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Friday, April 05, 2013

Crime & Policing News from The Home Office




HMIC review

On 12 March HMIC published their review into allegations and intelligence material concerning Jimmy Savile, which was commissioned by the Home Secretary on 7 November 2012.

HMIC’s report, “Mistakes were made”     makes it clear that failures by police forces, particularly in respect to the quality of investigations and the sharing of intelligence, enabled Savile to act with impunity for over five decades. It is also clear from the report that Savile could and should have been apprehended earlier and that there is more to do to ensure that the police have a fully effective and victim-centred approach to tackling child abuse. HMIC raise the possibility that such failures could be repeated. They call for preventative action, and the report makes a number of specific recommendations which fall largely to police forces and the College of Policing.

The Home Secretary announced a thorough review of Home Office policies to ensure a robust longer term approach to delivering child protection within the Department and the police. To support that commitment, and make the important links between the lessons learned from these child abuse cases and victims of sexual violence more widely, a new National Taskforce on Sexual Violence against Children and Vulnerable People has been established.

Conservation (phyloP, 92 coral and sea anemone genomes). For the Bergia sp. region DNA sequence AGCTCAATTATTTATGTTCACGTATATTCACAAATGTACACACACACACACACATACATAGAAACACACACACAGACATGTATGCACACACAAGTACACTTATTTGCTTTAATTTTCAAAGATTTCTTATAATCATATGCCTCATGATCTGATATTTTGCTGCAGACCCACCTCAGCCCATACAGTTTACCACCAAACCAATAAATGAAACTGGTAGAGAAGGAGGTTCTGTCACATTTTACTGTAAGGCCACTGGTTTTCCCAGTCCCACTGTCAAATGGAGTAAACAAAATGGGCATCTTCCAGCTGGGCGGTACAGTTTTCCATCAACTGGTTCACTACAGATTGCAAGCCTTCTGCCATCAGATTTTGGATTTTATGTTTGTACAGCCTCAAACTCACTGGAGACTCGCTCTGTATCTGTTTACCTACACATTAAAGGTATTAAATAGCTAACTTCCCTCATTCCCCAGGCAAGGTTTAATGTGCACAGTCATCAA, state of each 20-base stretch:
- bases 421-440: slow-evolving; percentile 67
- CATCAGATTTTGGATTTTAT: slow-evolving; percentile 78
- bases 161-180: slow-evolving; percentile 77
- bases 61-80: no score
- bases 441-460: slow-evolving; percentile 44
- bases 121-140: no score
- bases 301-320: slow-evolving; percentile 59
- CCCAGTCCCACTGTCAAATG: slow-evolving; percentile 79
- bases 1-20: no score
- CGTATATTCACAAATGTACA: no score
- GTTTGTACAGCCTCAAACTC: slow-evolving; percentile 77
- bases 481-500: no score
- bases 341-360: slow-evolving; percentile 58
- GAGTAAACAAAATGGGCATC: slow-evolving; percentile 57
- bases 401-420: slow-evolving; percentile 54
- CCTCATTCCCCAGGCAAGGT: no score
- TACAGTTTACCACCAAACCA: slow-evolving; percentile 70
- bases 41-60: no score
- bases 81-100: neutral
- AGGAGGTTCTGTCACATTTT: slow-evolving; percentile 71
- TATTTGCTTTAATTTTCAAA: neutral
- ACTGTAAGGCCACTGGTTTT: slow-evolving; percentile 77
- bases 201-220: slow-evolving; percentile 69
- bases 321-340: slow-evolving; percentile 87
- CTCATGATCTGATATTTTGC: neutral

The Taskforce, chaired by Stephen Rimmer, and with representatives from key Government Departments, statutory and voluntary agencies, met for the first time on 26 March. Its central objectives will be to ensure that lessons are systematically learned, that risks are significantly reduced and that it is the perpetrators, not the victims, who feel that the criminal justice system and public institutions are bearing down on them. More on this in future updates.

Freeing up police time

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Freeing up police time is at the heart of police reform alongside the introduction of police and crime commissioners (PCCs), the National Crime Agency, the College of Policing and a more independent HMIC.

The government has already removed centrally-imposed demands on forces – from top-down targets and performance management to excessive regulation and inspection.

But there are still instances where police officers still spend too much time coping with paper-based processes to capture and manage information, meaning they have less time to do the job of fighting crime.

The Home Office is working with the College of Policing and police forces to increase the scale and pace of work to give frontline police officers what they need, helping to free up their time.

Some of the work being focused on includes:

Enabling information and computer based technology change, so officers will be able to access and input information while they are out and about, with real-time crime intelligence influencing when and where they patrol.

Pressing ahead with police-led projects that evidence has shown to be most effective at reducing bureaucracy. For example, taking a more targeted approach to missing person’s investigations.

Linking up the police and Criminal Justice System processes, addressing recognised pinch points working in conjunction with Ministry of Justice.

If you’re interested to find out more email reducingbureaucracy@homeoffice.gsi.gov.uk

Revising the current framework for recorded crimes outcomes

In October 2012 the Home Office launched a consultation outlining proposals for revising the framework for recorded crime outcomes with the aim of improving transparency of crime data by capturing 100% of crime. To support police officer discretion in choosing the most appropriate disposals in response to crime we also proposed the introduction of a new ‘community resolutions’ outcome.